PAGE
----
Syracuse University has increased security amid an investigation into a document “purported to be a white supremacist manifesto” that was sent to cell phones of people at the university’s Bird Library, an alert from the school’s Department of Public Safety said.
The actions come a day after university officials announced they were investigating another incident of racist graffiti found in a building on campus.
The university said the manifesto was allegedly sent to “several” phones via AirDrop, an app that lets users share files between Apple devices via Bluetooth or Wi-Fi.
Syracuse Police Chief Kenton Buckner told reporters Tuesday that a criminal investigation into the manifesto was underway with the assistance of the State Police and the FBI. Preliminary information indicates no “direct threat” to the university or its surrounding area, he said.
Buckner said the manifesto appears to be a copy of the one written by the gunman who killed 50 people at two mosques at Christchurch, New Zealand, in March. The New Zealand document was filled with anti-immigrant and anti-Muslim screeds.
Police were notified about the manifesto’s distribution about 11:45 p.m. Monday, according to Buckner. Local and state law enforcement have increased their presence on campus.
Gov. Andrew Cuomo said university Chancellor Kent Syverud has not handled the situation “in a way that instills confidence.” He called on the university board of trustees to bring in an “experienced monitor” to investigate the recent spate of racist incidents on campus.
“The hateful activities at Syracuse University are most disturbing, not only to the Syracuse University community, but to the greater community of New York,” Cuomo said in a statement. “They have not been handled in a manner that reflects this state’s aggressive opposition to such odious, reckless, reprehensible behavior.”
There was no immediate response from Syverud, who did not attend Tuesday’s news conference with law enforcement officials.
In an online message to the university community Tuesday, Syverud outlined a series of steps being taken in response to the incidents, including increased security, curriculum development and efforts to bring more diversity to campus.
A recent rash of racist incidents
On Sunday, the school’s chancellor announced a university-wide suspension of fraternity activities because of a racist incident over the weekend. At least seven incidents of racist symbols and language on campus have been reported in the past 12 days.
The alert said no students reported receiving the AirDrop document directly and that reports the manifesto was AirDropped have yet to be confirmed.
Tuesday marks the seventh straight day that student protesters have occupied the Barnes Center at the Arch, in protest against what they believe is the university’s inadequate response to the recent spate of racist and bias-related incidents on campus.
Racist graffiti that used “language that is derogatory to African Americans” was found on Monday on the fifth floor of Day Hall, a building that houses approximately 615 freshmen students on eight floors, according to the university’s website.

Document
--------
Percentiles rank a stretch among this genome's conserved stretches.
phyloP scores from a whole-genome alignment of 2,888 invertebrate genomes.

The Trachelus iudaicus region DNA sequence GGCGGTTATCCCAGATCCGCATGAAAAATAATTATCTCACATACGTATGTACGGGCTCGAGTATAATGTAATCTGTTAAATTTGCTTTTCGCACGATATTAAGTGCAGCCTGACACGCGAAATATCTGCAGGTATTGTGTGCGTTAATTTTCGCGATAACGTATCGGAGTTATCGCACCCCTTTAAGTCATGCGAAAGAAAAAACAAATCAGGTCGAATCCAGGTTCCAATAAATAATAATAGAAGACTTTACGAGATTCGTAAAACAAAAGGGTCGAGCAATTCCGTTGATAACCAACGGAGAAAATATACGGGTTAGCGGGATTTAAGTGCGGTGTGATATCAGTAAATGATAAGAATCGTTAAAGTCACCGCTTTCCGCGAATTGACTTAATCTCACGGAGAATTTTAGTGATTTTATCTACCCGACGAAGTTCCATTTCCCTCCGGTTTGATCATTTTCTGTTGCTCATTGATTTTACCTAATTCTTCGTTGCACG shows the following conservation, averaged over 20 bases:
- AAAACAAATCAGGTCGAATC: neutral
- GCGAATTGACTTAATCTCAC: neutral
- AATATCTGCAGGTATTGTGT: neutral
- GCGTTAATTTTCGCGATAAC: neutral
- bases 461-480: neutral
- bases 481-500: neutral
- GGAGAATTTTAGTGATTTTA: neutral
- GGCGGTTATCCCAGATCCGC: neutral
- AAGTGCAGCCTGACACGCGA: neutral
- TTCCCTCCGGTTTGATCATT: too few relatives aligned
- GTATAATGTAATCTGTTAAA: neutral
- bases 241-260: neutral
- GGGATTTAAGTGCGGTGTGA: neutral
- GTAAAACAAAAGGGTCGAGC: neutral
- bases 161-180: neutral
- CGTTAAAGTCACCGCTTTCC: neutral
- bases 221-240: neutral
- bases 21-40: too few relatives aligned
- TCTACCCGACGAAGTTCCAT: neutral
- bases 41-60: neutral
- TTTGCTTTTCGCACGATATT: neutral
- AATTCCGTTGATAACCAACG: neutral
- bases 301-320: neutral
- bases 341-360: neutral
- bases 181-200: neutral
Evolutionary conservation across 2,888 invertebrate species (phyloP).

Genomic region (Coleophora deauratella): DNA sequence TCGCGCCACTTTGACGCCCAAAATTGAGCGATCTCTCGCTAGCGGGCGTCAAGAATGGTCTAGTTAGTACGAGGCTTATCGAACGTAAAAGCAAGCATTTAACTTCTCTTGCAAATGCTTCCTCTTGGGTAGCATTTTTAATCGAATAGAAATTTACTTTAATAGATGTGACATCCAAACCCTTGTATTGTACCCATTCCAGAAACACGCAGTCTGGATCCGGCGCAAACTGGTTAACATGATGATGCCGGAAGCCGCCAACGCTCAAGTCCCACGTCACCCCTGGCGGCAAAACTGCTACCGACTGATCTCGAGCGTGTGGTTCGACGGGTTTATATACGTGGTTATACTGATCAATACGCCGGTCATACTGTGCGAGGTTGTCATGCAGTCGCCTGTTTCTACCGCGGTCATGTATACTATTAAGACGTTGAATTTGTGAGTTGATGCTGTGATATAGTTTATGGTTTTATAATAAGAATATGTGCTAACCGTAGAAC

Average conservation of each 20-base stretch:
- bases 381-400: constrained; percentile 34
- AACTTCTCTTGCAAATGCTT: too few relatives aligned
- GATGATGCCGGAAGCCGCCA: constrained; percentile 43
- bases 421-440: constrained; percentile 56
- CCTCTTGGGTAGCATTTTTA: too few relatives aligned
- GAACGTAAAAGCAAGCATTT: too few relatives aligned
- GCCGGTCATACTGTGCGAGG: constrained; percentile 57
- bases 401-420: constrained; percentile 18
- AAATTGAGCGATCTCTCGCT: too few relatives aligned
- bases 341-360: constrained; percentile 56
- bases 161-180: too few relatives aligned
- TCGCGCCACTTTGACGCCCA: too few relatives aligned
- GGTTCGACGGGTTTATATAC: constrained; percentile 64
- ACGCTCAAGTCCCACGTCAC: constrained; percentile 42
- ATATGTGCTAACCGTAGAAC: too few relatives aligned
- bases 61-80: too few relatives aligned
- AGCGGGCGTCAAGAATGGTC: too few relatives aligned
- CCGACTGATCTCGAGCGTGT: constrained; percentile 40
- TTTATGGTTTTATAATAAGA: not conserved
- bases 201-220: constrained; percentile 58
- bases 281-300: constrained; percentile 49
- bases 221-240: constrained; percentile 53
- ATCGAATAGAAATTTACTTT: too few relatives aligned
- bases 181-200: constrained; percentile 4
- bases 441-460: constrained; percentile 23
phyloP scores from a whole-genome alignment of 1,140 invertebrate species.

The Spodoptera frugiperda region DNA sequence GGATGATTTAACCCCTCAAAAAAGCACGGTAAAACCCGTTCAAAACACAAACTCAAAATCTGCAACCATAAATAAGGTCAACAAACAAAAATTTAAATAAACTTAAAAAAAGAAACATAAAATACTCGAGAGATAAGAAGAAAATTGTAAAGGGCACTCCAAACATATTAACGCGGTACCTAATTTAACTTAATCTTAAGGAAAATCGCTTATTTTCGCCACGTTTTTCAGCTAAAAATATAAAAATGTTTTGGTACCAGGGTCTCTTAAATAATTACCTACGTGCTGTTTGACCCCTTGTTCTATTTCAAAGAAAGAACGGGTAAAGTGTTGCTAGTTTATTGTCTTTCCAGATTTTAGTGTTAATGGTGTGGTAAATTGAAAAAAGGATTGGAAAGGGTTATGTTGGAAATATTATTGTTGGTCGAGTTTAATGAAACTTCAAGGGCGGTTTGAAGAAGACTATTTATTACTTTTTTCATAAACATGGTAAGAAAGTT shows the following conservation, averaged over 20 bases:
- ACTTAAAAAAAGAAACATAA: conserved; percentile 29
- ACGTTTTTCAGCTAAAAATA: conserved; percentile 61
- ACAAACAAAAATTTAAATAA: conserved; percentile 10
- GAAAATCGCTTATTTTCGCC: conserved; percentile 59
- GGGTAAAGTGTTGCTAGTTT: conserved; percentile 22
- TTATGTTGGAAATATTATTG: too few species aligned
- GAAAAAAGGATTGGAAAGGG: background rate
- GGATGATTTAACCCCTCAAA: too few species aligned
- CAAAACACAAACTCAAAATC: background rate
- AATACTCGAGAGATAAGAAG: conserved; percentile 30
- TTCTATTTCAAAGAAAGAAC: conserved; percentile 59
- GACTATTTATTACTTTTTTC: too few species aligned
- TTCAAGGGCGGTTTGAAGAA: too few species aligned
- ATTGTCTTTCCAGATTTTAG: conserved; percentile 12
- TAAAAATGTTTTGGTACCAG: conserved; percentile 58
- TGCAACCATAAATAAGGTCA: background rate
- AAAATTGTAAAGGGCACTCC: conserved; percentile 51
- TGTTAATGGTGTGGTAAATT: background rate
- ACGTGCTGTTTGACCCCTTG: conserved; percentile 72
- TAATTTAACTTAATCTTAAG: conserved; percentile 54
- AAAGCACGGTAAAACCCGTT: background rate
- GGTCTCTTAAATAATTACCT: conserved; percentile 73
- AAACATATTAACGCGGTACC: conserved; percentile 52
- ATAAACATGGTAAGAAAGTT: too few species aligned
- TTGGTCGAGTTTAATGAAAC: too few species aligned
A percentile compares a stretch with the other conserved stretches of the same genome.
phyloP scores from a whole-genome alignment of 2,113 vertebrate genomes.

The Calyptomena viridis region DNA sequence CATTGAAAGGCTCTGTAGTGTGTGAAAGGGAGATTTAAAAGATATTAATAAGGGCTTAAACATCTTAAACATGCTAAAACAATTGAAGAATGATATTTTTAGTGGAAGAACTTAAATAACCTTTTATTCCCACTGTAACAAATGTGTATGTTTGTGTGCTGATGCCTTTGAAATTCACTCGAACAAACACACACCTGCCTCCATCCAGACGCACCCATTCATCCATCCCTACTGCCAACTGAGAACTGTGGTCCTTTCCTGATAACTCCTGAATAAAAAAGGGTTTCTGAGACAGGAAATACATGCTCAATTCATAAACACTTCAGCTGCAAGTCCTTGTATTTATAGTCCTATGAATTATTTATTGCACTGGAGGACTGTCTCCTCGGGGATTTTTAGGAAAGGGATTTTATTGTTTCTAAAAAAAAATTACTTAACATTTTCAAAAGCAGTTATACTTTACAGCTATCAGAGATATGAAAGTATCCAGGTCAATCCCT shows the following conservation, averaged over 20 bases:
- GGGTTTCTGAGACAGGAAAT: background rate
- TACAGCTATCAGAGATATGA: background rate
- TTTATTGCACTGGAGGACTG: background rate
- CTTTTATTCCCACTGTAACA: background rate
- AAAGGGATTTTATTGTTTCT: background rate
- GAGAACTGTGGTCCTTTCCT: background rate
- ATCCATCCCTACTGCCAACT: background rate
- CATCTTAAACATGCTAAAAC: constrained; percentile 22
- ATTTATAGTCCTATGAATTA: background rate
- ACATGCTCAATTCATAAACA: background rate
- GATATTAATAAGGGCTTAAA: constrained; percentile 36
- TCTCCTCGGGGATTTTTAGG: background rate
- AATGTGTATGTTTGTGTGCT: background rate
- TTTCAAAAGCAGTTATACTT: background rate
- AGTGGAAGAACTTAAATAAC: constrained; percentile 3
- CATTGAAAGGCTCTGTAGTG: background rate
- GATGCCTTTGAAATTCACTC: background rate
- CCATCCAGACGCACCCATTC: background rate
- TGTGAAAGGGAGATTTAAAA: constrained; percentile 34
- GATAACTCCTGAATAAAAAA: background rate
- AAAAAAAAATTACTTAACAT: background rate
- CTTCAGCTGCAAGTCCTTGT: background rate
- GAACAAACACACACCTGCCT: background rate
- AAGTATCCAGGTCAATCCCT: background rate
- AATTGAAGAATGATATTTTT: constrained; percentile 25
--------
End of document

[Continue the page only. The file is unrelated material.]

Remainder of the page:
The Department of Public Safety is actively investigating the incident and officers are interviewing students, they said in a statement.
Chancellor Kent Syverud announced Sunday that all social activities of fraternities at Syracuse University were suspended for the rest of the fall semester following the latest in a string of incidents involving racism.
Syverud’s decision was in response to a report by an African-American student who says she was “subjected to a verbal racial epithet from a group of students and visitors” on campus Saturday near College Place, according to the statement.
The school’s Department of Public Safety is offering a $50,000 reward for information that can lead to the arrest or referral of the person responsible.
The perpetrators from Saturday night’s incident have been identified following an investigation led by the Department of Public Safety. Syverud said they are members and guests of a fraternity at the school.
The fraternity in question has been suspended pending the outcome of the investigation, according to university spokeswoman Sarah Scalese.
‘No place for intolerance on our campus’
Syracuse’s Interfraternity Council released a statement Sunday saying they were “outraged by the racist words and actions of one of our chapters.”
“There is no place for intolerance on our campus, and we will work with all proper authorities to ensure that this never happens again,” the statement read. “Our chapters will be attending diversity trainings in the coming weeks and these programs will expand next semester.”
Scalese declined to comment further regarding which fraternity the individuals are from and what they will be charged with.
The Syracuse Police Department, which assisted with the investigation, did not immediately respond to CNN’s request for comment.
Mat Ross, alumni trust association board president of Psi Upsilon Fraternity — which has been at Syracuse University since 1875 and has upwards of 70 members — for the last 20 years, told CNN he learned of the suspension of fraternity social events Sunday morning when he received an email from the university’s assistant dean of Greek life.
“I can’t say I agree to suspend all social activities for the actions of one,” said Ross, who graduated from Syracuse University in 1986. “But I understand, because what happened is really terrible.”
Ross stressed that Psi Upsilon is not the fraternity behind the latest racist incident.
Syverud defended his decision to suspend fraternity social activities in his statement: “While only one fraternity may have been involved in this particular incident, given recent history, all fraternities must come together with the University community to reflect upon how to prevent recurrence of such seriously troubling behavior.”